But when I got it, I was just -- I was just happy we won, and I was happy that it came at the same time, on a victory, and everyone on the whole team got to enjoy it because of the victory, and that's what I was most proud of.

Q. Had you heard of Wilfredo Rodriguez until an hour or so ago?
BARRY BONDS: No, not at all. (Laughs).

Q. What goes through your mind when you finally have a pitcher finally challenging you when he throws you two fastballs?
BARRY BONDS: When he threw the first one, I just was "Wow." It's really rare when you see left-handers that throw harder than Billy Wagner or Randy Johnson. He doesn't throw as hard as them, but he's not that far off. When he threw the first pitch, I was like, "Whoa, this guy throws harder than it looked like when he was warming up." I just got a good pitch to hit. I really just got a good pitch to hit.

Q. You were walked here so many times in the last few games; how were you able to keep your swing?
BARRY BONDS: I go into the batting cage with John. He's been throwing to me pretty much since I've been here. Just in the cage before the game, I hit on the field and I go in the batting cage and hit with him and just try to keep that realistic environment going. You know, him throw fastballs, curveballs and have him throw a little harder, just so I can keep my swing.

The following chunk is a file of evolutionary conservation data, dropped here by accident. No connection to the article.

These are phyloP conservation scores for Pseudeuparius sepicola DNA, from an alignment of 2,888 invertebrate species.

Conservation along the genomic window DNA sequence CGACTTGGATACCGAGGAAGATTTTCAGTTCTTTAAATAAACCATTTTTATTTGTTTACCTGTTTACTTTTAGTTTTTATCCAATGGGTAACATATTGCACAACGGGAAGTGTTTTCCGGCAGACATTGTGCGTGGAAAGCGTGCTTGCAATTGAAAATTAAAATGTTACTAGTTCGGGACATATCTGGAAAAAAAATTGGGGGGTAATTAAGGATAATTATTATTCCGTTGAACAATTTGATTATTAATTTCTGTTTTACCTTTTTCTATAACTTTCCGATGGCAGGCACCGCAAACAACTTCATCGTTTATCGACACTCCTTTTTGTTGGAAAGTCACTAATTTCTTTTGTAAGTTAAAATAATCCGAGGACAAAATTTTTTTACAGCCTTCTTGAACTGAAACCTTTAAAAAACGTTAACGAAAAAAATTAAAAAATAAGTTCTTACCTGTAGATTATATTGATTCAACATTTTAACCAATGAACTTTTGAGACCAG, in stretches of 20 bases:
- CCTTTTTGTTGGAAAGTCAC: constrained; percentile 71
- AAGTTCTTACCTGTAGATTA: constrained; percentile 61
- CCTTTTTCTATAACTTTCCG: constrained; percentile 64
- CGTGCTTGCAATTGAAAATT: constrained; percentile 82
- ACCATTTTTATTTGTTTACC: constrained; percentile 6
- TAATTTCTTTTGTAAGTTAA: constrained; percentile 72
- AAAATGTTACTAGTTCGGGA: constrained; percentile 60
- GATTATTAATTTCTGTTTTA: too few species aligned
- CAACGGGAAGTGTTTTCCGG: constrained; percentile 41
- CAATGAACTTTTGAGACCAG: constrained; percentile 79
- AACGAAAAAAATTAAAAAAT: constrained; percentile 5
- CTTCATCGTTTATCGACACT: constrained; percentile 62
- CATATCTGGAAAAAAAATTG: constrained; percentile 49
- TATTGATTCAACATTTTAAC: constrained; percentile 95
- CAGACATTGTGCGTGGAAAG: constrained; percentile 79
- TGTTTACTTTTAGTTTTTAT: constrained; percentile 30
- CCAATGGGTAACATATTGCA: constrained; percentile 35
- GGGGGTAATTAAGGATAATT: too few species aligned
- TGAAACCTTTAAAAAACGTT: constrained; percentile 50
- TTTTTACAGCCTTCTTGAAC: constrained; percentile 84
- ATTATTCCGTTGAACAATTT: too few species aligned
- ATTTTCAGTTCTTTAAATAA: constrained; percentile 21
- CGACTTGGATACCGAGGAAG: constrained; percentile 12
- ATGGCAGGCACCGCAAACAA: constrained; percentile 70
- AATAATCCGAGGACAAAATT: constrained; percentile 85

Q. In the last few years, McGwire and Sosa have been the home run hitters and the king. Are you prepared for next year?
BARRY BONDS: I just want to get to my 38th birthday. (Laughter.)

Q. With the game out of hand, did you do anything different in the at-bat in the ninth inning than you would have if the game was close?
BARRY BONDS: No. I have the same swing all the time. Sometime when you're in slump, people say, "It looks like you are swinging for home runs." But I have the same swing all the time.

Q. You've taken some shots in your career for not being the one who gets the big hit in October. How vindicated do you feel tonight?
BARRY BONDS: This is just a season. I haven't done it in the playoffs. I've done it during the season. I want to get to the playoffs and do it.

Q. Joe Lewis had a line, "They can run but they can't hide." They obviously were running from you. Do you feel that eventually you would catch them?
BARRY BONDS: No, I don't have feel like that. You know. I don't believe one man can do it, know. Sometimes it just gets frustrating because if a person hit a home run every single at bat, that would be incredible. So to assume that would happen, that part gets very frustrating. The only time -- I think you want to participate in the game, you always want to feel like you are contributing to your team's victories. But every single day I felt like that. Jeff Kent kept driving me in, Galarraga kept driving me in, Vander Wal kept driving me in.